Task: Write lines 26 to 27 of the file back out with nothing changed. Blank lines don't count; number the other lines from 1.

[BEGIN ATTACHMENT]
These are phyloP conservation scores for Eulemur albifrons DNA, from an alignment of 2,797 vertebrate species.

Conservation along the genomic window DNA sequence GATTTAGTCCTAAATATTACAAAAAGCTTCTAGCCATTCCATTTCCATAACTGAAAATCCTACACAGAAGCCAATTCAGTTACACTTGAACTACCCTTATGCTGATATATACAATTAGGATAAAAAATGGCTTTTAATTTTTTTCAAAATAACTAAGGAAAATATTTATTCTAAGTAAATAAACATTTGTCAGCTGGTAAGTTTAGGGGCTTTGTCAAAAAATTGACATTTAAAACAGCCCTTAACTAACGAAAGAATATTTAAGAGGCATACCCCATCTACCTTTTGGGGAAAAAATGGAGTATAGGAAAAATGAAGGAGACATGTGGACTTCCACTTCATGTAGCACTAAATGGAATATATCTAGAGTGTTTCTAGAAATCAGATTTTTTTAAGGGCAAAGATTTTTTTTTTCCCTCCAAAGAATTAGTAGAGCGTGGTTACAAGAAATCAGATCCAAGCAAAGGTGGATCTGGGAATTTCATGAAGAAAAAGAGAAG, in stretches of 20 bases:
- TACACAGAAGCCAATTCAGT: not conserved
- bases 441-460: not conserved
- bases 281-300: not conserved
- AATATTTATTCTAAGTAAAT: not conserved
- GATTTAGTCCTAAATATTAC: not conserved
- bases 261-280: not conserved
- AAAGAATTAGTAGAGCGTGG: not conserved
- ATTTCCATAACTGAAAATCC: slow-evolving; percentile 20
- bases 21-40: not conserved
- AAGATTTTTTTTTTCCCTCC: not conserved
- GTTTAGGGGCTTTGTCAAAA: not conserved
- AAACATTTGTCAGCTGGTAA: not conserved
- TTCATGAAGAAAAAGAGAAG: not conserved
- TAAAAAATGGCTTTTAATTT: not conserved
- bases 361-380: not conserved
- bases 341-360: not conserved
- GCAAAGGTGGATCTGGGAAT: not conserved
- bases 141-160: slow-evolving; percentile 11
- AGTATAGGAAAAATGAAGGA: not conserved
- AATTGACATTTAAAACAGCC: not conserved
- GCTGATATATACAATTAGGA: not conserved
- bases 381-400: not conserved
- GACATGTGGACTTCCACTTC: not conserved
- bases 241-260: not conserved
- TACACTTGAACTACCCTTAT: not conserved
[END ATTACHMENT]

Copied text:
- bases 241-260: not conserved
- TACACTTGAACTACCCTTAT: not conserved